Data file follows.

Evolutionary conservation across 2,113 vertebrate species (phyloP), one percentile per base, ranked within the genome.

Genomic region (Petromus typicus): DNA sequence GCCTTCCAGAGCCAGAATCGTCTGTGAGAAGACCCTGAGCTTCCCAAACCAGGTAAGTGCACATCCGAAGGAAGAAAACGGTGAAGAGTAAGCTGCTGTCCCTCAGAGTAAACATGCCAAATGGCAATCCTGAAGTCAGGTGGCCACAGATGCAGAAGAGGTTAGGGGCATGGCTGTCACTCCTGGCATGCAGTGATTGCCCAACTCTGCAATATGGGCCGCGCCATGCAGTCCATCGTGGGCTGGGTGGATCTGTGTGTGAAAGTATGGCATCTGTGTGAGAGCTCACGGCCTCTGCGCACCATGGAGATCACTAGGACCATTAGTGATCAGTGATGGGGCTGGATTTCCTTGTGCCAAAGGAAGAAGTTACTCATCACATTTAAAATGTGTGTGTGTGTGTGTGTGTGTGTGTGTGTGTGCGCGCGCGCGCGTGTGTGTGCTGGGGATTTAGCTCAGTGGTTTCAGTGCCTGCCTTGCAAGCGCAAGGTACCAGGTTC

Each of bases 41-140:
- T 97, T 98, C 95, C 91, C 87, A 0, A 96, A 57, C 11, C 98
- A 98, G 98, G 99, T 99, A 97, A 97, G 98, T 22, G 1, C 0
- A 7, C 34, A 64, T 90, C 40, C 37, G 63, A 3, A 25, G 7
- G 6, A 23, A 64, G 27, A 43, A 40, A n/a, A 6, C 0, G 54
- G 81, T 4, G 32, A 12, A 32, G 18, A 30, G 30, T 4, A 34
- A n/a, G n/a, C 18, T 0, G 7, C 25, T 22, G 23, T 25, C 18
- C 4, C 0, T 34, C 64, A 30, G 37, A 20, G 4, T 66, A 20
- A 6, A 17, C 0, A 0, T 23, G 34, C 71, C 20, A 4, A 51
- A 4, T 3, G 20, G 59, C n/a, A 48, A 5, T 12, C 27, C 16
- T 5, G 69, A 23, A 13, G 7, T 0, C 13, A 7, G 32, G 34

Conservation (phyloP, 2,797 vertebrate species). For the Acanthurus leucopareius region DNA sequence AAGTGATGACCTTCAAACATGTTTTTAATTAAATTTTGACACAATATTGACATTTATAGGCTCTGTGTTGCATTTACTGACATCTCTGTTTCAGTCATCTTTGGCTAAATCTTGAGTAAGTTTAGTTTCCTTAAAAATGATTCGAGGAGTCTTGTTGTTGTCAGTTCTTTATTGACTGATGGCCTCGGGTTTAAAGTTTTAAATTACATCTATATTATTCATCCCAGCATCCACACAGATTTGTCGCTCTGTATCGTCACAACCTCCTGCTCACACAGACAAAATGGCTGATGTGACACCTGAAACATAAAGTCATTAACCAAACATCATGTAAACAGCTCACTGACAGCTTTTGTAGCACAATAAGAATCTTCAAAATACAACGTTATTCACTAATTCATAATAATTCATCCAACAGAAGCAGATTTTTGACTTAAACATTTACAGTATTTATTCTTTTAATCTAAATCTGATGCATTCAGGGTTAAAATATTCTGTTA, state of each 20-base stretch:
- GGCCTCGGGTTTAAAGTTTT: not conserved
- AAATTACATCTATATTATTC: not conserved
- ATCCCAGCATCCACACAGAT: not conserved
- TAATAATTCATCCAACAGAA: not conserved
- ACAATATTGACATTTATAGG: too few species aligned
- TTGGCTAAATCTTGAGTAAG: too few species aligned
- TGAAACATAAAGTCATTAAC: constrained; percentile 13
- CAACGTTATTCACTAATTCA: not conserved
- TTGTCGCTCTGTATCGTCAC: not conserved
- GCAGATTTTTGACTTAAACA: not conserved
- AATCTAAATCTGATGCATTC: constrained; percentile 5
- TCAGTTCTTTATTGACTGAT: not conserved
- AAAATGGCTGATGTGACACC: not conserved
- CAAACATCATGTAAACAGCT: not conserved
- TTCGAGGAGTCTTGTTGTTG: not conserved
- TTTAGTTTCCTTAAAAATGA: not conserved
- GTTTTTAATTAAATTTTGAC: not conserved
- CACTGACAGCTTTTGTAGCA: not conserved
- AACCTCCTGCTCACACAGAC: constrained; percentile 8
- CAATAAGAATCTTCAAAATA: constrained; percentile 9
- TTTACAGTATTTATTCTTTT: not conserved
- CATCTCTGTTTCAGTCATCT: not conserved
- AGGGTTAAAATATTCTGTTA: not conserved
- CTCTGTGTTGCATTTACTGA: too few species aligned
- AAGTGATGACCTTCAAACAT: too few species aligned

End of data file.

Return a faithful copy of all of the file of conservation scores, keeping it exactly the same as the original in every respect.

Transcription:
Evolutionary conservation across 2,113 vertebrate species (phyloP), one percentile per base, ranked within the genome.

Genomic region (Petromus typicus): DNA sequence GCCTTCCAGAGCCAGAATCGTCTGTGAGAAGACCCTGAGCTTCCCAAACCAGGTAAGTGCACATCCGAAGGAAGAAAACGGTGAAGAGTAAGCTGCTGTCCCTCAGAGTAAACATGCCAAATGGCAATCCTGAAGTCAGGTGGCCACAGATGCAGAAGAGGTTAGGGGCATGGCTGTCACTCCTGGCATGCAGTGATTGCCCAACTCTGCAATATGGGCCGCGCCATGCAGTCCATCGTGGGCTGGGTGGATCTGTGTGTGAAAGTATGGCATCTGTGTGAGAGCTCACGGCCTCTGCGCACCATGGAGATCACTAGGACCATTAGTGATCAGTGATGGGGCTGGATTTCCTTGTGCCAAAGGAAGAAGTTACTCATCACATTTAAAATGTGTGTGTGTGTGTGTGTGTGTGTGTGTGTGTGCGCGCGCGCGCGTGTGTGTGCTGGGGATTTAGCTCAGTGGTTTCAGTGCCTGCCTTGCAAGCGCAAGGTACCAGGTTC

Each of bases 41-140:
- T 97, T 98, C 95, C 91, C 87, A 0, A 96, A 57, C 11, C 98
- A 98, G 98, G 99, T 99, A 97, A 97, G 98, T 22, G 1, C 0
- A 7, C 34, A 64, T 90, C 40, C 37, G 63, A 3, A 25, G 7
- G 6, A 23, A 64, G 27, A 43, A 40, A n/a, A 6, C 0, G 54
- G 81, T 4, G 32, A 12, A 32, G 18, A 30, G 30, T 4, A 34
- A n/a, G n/a, C 18, T 0, G 7, C 25, T 22, G 23, T 25, C 18
- C 4, C 0, T 34, C 64, A 30, G 37, A 20, G 4, T 66, A 20
- A 6, A 17, C 0, A 0, T 23, G 34, C 71, C 20, A 4, A 51
- A 4, T 3, G 20, G 59, C n/a, A 48, A 5, T 12, C 27, C 16
- T 5, G 69, A 23, A 13, G 7, T 0, C 13, A 7, G 32, G 34

Conservation (phyloP, 2,797 vertebrate species). For the Acanthurus leucopareius region DNA sequence AAGTGATGACCTTCAAACATGTTTTTAATTAAATTTTGACACAATATTGACATTTATAGGCTCTGTGTTGCATTTACTGACATCTCTGTTTCAGTCATCTTTGGCTAAATCTTGAGTAAGTTTAGTTTCCTTAAAAATGATTCGAGGAGTCTTGTTGTTGTCAGTTCTTTATTGACTGATGGCCTCGGGTTTAAAGTTTTAAATTACATCTATATTATTCATCCCAGCATCCACACAGATTTGTCGCTCTGTATCGTCACAACCTCCTGCTCACACAGACAAAATGGCTGATGTGACACCTGAAACATAAAGTCATTAACCAAACATCATGTAAACAGCTCACTGACAGCTTTTGTAGCACAATAAGAATCTTCAAAATACAACGTTATTCACTAATTCATAATAATTCATCCAACAGAAGCAGATTTTTGACTTAAACATTTACAGTATTTATTCTTTTAATCTAAATCTGATGCATTCAGGGTTAAAATATTCTGTTA, state of each 20-base stretch:
- GGCCTCGGGTTTAAAGTTTT: not conserved
- AAATTACATCTATATTATTC: not conserved
- ATCCCAGCATCCACACAGAT: not conserved
- TAATAATTCATCCAACAGAA: not conserved
- ACAATATTGACATTTATAGG: too few species aligned
- TTGGCTAAATCTTGAGTAAG: too few species aligned
- TGAAACATAAAGTCATTAAC: constrained; percentile 13
- CAACGTTATTCACTAATTCA: not conserved
- TTGTCGCTCTGTATCGTCAC: not conserved
- GCAGATTTTTGACTTAAACA: not conserved
- AATCTAAATCTGATGCATTC: constrained; percentile 5
- TCAGTTCTTTATTGACTGAT: not conserved
- AAAATGGCTGATGTGACACC: not conserved
- CAAACATCATGTAAACAGCT: not conserved
- TTCGAGGAGTCTTGTTGTTG: not conserved
- TTTAGTTTCCTTAAAAATGA: not conserved
- GTTTTTAATTAAATTTTGAC: not conserved
- CACTGACAGCTTTTGTAGCA: not conserved
- AACCTCCTGCTCACACAGAC: constrained; percentile 8
- CAATAAGAATCTTCAAAATA: constrained; percentile 9
- TTTACAGTATTTATTCTTTT: not conserved
- CATCTCTGTTTCAGTCATCT: not conserved
- AGGGTTAAAATATTCTGTTA: not conserved
- CTCTGTGTTGCATTTACTGA: too few species aligned
- AAGTGATGACCTTCAAACAT: too few species aligned